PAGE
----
MARSIC emission measuring device ensures greater transparency on the world's oceans

SICK Pty Ltd
Wednesday, 04 August, 2021


The wave of success in digitization: A new measurement device from SICK enables ships to maintain reliable exhaust gas cleaning. But that’s not all: The data that it provides opens up pioneering new application possibilities. Also thanks to a digital twin in the cloud.

Important new regulations took effect on 1 January 2020: The International Maritime Organization (IMO), a UNO subsidiary dedicated to the safety and environmental compliance of ships, reduced the sulfur limit value in fuel in international waters. Because most ships are powered with heavy fuel — and therefore emit large quantities of sulfur dioxide — this change requires urgent action for many shipping companies: About 60,000 ships worldwide must either switch to considerably more expensive low-sulfur fuel or retrofit exhaust gas cleaning equipment. This so-called scrubber washes sulfur oxides from the exhaust gas and is installed with an emission measurement system.

SICK offered a solution at the right time: “We specifically developed our MARSIC measurement device for maritime emission measurement,” explains Hinrich Brumm, Strategic Industry Manager Combustion Engines and Maritime, who has been at SICK AG for five years. “It proves compliance with the IMO regulation, and therefore the efficiency of these exhaust gas cleaning systems — and is an indispensable component of the scrubber.” The device (roughly 130 x 40 cm and weighing about 120 kg) can measure up to nine gas components — SO2, CO2, CO, NO, NO2, NH3, CH4, H2O and O2 — and is also designed for other on-board process measurements.

Even in heavy seas — the Digital Twin in the cloud

The emission measurement devices have meanwhile been approved by the world’s seven largest classification societies, and thus cover 90 percent of the world fleet. “Our customers come from all over the world. Demand has been, and still is, enormous — particularly in China and South Korea, the classic ship-building nations. We are the market leader in ships’ emission measurement devices. An achievement that is all the more impressive considering that this area was new to us,” adds Brumm. But the MARSIC offers tremendous additional potential: The measurement device provides continuous data, and can thus form the basis for new applications because internet connection is now also possible on the high seas — so the data is constantly available via cloud solutions and can be accessed at all times. SICK is using this capability for its current work developing a variety of new maritime applications.

One such application is a cloud-based digital twin of the physical MARSIC device — a ‘virtualized asset’ in Industry 4.0 jargon. Any sensor can be represented, and the device’s real-time data visualized on the SICK AssetHub, a cloud-based web service for SICK customers. It is therefore possible to see what the device is measuring at sea, so the shipping company can monitor the emissions. If there is a problem, for example a clogged filter, not only is the crew notified, but also the shipping company — and appropriate measures can be implemented.

The data creates transparency

It is also possible to link the MARSIC emission data with other data. In future, therefore, digital services will be able to combine these values with the ship’s position data and issue warnings when the ship enters a SECA zone, enabling the crew to take action in good time. Severe penalties can be imposed if a ship enters such a zone while its exhaust gas cleaning plant is switched off. Such fines can amount to millions — with potentially dire consequences for a shipping company. “The combination of different data sources always provides a good basis for generating a completely new level of transparency. In this case it offers shipping companies improved productivity and operational security,” says Alexander Wiestler, Head of Global Product Management GBC Global Integration Space.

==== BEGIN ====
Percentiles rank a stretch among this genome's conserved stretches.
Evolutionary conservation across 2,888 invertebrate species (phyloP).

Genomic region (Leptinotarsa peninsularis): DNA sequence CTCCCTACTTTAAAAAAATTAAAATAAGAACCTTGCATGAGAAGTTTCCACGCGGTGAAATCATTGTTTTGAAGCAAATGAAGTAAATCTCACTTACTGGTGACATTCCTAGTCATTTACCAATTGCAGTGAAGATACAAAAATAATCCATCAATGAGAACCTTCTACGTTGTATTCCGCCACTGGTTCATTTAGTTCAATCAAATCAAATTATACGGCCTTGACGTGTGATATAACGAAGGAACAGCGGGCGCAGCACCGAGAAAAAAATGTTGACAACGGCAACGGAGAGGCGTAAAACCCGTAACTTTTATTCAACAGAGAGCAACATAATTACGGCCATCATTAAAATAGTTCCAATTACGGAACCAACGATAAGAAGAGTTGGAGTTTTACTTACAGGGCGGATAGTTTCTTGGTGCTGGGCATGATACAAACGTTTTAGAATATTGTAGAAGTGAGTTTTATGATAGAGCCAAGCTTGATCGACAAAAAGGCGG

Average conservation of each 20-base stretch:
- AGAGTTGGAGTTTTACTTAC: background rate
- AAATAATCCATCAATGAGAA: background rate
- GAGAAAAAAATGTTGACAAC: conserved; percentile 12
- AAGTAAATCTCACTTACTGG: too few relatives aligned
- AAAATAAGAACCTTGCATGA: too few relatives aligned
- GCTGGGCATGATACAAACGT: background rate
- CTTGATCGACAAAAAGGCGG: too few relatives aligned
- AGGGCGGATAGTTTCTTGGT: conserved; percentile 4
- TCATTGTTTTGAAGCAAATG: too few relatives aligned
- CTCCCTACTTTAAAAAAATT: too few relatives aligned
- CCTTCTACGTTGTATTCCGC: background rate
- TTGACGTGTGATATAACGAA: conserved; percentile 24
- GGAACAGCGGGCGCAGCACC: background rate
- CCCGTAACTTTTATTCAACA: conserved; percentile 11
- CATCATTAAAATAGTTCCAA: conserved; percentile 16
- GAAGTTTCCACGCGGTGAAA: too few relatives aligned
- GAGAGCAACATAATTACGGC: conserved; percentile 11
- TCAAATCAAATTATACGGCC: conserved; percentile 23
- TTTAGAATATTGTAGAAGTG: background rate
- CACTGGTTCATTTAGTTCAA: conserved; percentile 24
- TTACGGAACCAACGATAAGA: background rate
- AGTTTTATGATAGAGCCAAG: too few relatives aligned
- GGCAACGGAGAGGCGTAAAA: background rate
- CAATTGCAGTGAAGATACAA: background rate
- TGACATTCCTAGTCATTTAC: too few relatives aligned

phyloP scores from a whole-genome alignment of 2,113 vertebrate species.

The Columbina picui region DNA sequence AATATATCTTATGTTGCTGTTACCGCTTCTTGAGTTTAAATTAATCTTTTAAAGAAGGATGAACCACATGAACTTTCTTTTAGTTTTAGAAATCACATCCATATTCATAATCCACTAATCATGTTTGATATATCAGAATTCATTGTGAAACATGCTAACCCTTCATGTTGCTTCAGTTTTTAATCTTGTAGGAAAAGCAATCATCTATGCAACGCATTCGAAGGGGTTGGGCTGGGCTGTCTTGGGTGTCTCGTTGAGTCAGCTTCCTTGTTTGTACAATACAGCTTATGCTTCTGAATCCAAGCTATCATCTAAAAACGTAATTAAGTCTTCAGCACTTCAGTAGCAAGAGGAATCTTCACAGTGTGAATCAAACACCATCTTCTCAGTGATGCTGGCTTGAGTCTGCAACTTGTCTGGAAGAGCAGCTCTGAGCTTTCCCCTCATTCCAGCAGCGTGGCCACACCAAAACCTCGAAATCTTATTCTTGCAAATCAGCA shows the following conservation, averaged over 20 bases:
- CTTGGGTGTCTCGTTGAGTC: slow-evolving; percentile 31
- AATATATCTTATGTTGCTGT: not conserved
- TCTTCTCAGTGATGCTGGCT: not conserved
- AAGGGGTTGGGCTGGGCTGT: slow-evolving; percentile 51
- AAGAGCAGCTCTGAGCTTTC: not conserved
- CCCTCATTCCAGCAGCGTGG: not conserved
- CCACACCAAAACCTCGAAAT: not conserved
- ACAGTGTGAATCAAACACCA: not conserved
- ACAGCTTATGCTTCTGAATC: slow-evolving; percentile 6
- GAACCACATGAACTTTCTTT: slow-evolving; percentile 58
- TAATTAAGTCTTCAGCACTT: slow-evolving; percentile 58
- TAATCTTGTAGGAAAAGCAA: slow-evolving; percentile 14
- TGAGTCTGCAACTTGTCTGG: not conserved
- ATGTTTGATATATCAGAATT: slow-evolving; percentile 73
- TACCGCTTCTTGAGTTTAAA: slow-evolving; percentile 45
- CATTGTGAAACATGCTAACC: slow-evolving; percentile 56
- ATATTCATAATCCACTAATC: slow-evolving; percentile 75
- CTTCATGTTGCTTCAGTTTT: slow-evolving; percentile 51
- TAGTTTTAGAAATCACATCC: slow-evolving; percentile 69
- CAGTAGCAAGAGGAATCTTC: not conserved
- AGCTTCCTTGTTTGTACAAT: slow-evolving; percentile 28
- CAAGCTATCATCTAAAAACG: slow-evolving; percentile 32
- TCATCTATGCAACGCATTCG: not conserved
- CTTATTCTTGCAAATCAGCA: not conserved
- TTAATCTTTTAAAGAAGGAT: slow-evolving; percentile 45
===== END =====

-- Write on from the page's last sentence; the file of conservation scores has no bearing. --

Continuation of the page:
In the safe haven of digitization

A digital service based on a ship’s emissions measured using MARSIC could also, for example, be very helpful in future for collaboration with ports. The complex emissions requirements vary enormously from port to port. Some ports now even have incentive models with reduced port fees if the ship emits lower pollutant levels. Manual completion of the numerous forms required by ports makes enormous demands of the crew with plenty of leeway for mistakes. A digital service that transmitted the emission values to the port authorities via the cloud would improve the process and provide added value in the form of reduced workloads and the security of having complied with all regulations.

But that’s not all: SICK is already working on developing new digital services for all aspects of decarbonization or ‘green shipping’: “The maritime industry is undergoing radical change and, in view of the climate change debate, must stop using heavy fuel and move towards alternative propulsion concepts,” explains Hinrich Brumm. “SICK, with about 40,000 different sensors, also has the competence to develop suitable solutions here, too, and offer them in good time — from individual products to complex complete solutions including cloud-based services.”

Above all, these digital applications are a pioneering new development for shipping. While the reliable monitoring of ships’ emissions was impossible in the past, it can now be achieved thanks to MARSIC and cloud-based services. “Our measurement devices now make emissions transparent,” says Brumm. “This is a major step forward at a time when transparency, efficiency, environmental protection and sustainability are becoming increasingly important.” So in this case a sensor — as a supplier of valuable data — opens up immense possibilities, ultimately ensuring clean air above our oceans.

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